Pico makes it easy to create customized time lapses. The device plugs into your smartphone and then the free app makes it possible to schedule the number, frequency and exposure of desired shots. In addition, the app allows for bulb ramping which makes it possible to change the light for shots going from day to night. Once that’s done, plug Pico into the camera which will obey the program.

If a program is unnecessary, you can use Pico as a simple intervalometer. To do so, press down on Pico and count the number of beeps. Each beep equals one second. When that’s finished, the camera will continue shooting at the desired interval until Pico is unplugged.

Pico plugs into the camera with different cables available that are compatible with 300 different camera models. Plugging into the headphone jack means that Pico is compatible with any iOS or Android smartphones running current or recent software. In addition, this product has a battery life of eight years.

Many cameras have interval options available, but all are difficult to use. Photographers are forced to use little screens and buttons to make their programs, with few options available to them. Pico makes programming a cinch and is small enough to live in the camera bag all the time. It’s unclear if the app saves past programs. If it doesn’t, the creators may want to consider adding such a feature. Backers will need to donate $50 for this product with an estimated delivery date of July 2015. Pico is hoping to raise $100,000 on Kickstarter.


Lume Cube portable flash brightens up your selfie, illuminates environment

Those who love high quality photography are moving farther away from cameras and simply relying upon their smartphones for a great shot. The smartphone camera has come a long way, providing folks with control over focus, exposure, filters and more. However, there are still a few key ways these phone cameras lag behind digital or film cameras.

Lume Cube provides the kind of light that’s hard to find when using a smartphone camera. Each cube is 1.5” and provides up to 1,500 lumens. With a strong magnet on the back and powerful suction cup, each cube can be mounted at least somewhere for the perfect shot. Or use the tripod it comes with to stand it up. Boasting two hours of battery life and no recycle in between flashes, Lume Cube can easily be used for continuous use.

Best of all, though, is the fact that these cubes sync up via Bluetooth to any iPhone or Android with its accompanying app. The app allows up to five Lume Cubes to be used at once. It also allows for dimming and either sporadic flash for photo taking or a continual flash for videos. Last, but not least, each cube is encased in waterproof silicone making it durable for wherever a photograph may need to be taken.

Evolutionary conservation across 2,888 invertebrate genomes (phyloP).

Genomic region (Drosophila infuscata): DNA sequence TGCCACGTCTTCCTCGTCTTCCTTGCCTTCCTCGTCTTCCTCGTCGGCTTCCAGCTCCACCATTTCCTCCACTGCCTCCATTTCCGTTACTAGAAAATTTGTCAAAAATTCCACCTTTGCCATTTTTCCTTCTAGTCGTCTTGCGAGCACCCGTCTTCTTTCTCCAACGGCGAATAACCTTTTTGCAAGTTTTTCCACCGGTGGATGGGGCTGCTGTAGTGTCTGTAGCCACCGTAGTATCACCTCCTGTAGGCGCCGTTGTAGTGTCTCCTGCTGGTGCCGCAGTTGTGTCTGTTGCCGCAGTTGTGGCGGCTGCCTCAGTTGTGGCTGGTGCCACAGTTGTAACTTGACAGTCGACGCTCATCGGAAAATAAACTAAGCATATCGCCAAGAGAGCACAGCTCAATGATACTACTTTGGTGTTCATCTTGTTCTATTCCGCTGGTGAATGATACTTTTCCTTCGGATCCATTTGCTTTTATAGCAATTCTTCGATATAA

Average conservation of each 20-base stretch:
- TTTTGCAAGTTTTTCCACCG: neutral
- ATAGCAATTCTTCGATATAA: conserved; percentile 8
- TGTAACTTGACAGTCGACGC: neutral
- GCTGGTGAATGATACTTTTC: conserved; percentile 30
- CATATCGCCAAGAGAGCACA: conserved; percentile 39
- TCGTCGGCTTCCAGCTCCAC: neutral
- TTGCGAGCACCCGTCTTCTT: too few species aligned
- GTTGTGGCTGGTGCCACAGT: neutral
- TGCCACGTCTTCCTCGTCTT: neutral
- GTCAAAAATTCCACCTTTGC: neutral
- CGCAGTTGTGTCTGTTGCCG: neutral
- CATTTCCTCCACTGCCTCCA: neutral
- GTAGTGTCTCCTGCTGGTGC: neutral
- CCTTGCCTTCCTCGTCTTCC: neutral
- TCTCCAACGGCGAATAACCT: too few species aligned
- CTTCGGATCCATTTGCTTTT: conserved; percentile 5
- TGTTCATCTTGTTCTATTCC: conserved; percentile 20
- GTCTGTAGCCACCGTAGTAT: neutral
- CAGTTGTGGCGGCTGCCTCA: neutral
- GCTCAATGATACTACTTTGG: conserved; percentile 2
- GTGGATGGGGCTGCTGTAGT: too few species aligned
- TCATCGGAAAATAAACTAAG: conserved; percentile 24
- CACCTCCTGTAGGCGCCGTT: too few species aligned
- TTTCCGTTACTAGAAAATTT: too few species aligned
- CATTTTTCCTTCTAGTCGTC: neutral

The campaign does a fantastic job of showing backers just how powerful this light can be, with some nighttime action shots and a before and after selfie. Lume Cube clearly delivers what it boasts. The only drawback is that they’re a bit bulky. If its creators can flatten these cubes out so that they’re less, well, cube-y, then they’d be much more portable which is the whole point of shooting with a smartphone. Backers can have one for $59 by February 2015. Lume Cube is looking to raise $56,000 on Kickstarter.

Cell Phone Accessories Imaging

MOS Kick is a tiny clip that can get your phone on a tripod

Does anyone actually use a camera that’s not built into their iPhone or smartphone anymore? The only problem with using a mobile device camera is that there usually isn’t a convenient way to make it stand up for videos, family pictures, and some of the more complicated photography such as time lapse photos and slomo videos. MOS Kick offers a tripod-type solution for mobile gadgets that is small enough to fit in a pocket or backpack. It is made of metal for durability, but is still lightweight. No measurements are offered, but it is compatible with all smartphones.

MOS Kick offers two things that similar products don’t: maximum portability and compatibility with all smartphones, giving it a definite edge. Interested backers may also want to check out the Stand-Pod campaign, and those who enjoy extreme close-up photography might be interested in C-Lens. This campaign seeks to raise $25,000 by December 17, 2014. Early bird backers get one product for $25, with an expected delivery of January 2015.